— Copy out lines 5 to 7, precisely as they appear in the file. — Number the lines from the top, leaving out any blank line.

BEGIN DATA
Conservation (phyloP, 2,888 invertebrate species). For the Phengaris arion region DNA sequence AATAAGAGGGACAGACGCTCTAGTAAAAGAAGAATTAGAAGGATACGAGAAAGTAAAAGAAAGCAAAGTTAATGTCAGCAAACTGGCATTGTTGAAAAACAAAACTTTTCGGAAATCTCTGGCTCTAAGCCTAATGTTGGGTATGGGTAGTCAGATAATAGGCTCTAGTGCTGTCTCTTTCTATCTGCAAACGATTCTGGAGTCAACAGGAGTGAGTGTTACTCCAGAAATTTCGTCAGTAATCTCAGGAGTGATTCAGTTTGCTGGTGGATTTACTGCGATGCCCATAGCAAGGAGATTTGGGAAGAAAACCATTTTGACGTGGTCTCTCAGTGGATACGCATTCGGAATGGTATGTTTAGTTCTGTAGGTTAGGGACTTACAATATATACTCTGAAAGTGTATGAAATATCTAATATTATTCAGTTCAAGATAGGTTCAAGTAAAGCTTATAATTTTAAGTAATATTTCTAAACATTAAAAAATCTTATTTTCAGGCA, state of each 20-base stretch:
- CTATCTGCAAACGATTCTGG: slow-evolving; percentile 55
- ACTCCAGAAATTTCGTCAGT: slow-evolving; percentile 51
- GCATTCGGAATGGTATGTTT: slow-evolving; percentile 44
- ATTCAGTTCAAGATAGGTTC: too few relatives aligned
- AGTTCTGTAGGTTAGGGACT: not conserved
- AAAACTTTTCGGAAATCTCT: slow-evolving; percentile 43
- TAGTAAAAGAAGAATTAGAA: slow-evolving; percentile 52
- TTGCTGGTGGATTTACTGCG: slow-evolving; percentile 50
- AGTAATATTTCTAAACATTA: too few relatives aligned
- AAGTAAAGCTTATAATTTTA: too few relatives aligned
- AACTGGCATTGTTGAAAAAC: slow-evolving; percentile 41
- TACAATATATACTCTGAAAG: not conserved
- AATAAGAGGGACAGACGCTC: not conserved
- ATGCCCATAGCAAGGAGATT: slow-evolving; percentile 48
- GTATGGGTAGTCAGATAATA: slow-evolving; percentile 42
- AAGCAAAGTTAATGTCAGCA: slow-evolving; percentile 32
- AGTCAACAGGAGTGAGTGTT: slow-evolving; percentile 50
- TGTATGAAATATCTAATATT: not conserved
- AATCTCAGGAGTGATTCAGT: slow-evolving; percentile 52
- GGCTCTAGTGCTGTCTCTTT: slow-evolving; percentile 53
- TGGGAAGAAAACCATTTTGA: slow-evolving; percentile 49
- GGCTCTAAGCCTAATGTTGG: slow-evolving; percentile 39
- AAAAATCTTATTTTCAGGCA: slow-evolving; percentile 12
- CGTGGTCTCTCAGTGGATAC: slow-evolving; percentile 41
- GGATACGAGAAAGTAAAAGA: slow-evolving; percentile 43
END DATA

- ATTCAGTTCAAGATAGGTTC: too few relatives aligned
- AGTTCTGTAGGTTAGGGACT: not conserved
- AAAACTTTTCGGAAATCTCT: slow-evolving; percentile 43